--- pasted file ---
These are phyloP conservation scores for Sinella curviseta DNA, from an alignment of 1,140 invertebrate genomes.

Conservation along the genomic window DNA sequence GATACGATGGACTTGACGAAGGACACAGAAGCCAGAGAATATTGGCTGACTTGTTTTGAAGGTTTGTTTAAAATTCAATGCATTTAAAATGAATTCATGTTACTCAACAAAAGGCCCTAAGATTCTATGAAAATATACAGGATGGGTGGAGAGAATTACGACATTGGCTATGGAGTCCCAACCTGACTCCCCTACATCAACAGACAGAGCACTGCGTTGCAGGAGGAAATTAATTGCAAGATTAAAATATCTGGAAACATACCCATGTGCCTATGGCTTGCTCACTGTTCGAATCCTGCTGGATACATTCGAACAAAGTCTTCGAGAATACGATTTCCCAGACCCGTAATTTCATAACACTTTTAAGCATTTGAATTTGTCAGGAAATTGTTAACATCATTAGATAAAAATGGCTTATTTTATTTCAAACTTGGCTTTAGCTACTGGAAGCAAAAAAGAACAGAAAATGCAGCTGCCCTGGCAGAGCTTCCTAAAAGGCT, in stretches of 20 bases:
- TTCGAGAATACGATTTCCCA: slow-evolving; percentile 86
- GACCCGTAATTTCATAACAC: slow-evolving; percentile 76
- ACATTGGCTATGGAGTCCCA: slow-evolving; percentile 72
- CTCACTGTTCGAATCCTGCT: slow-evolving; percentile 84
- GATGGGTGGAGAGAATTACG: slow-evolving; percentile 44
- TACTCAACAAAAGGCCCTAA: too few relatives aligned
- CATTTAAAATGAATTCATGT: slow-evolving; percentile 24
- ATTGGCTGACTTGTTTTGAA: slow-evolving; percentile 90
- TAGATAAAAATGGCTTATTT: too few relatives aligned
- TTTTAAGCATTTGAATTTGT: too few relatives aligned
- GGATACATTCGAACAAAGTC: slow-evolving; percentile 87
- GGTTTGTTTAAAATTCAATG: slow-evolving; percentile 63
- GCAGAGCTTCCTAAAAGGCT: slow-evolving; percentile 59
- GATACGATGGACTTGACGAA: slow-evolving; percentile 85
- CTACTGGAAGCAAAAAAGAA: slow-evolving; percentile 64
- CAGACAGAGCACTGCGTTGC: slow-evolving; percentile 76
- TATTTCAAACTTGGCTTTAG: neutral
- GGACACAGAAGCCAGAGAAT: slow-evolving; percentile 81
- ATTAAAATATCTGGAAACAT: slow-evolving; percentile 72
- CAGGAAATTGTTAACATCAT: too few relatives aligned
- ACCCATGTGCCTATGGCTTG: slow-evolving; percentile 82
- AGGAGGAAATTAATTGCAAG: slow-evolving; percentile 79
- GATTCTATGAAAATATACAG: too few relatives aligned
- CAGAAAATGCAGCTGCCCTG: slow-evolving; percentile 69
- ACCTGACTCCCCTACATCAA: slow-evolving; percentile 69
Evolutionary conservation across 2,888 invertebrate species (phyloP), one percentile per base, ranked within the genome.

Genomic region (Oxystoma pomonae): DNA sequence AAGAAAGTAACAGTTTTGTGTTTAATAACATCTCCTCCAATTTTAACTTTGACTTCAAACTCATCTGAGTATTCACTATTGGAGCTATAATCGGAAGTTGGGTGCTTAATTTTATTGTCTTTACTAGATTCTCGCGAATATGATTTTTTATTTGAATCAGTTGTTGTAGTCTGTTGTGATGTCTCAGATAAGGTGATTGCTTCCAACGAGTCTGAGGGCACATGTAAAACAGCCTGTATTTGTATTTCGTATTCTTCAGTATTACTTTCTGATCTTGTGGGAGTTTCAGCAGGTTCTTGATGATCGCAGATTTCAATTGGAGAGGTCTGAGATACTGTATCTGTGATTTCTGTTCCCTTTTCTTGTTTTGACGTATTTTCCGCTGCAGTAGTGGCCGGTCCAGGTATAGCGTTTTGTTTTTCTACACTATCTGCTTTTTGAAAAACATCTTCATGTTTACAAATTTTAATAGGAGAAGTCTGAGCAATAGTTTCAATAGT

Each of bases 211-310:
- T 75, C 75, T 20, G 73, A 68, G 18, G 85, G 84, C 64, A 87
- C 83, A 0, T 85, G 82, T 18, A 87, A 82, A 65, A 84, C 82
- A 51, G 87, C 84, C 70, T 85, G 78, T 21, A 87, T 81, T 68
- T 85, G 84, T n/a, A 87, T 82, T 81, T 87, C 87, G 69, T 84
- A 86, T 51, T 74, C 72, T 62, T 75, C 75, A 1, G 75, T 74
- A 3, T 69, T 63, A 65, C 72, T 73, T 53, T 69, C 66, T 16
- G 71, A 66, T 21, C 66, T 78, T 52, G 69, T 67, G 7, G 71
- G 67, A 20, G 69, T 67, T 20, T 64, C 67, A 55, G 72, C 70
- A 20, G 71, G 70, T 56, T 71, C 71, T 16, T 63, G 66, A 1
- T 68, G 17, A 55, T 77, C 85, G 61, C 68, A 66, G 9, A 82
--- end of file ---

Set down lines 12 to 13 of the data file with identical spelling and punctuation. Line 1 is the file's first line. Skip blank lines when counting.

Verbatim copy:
- TTTTAAGCATTTGAATTTGT: too few relatives aligned
- GGATACATTCGAACAAAGTC: slow-evolving; percentile 87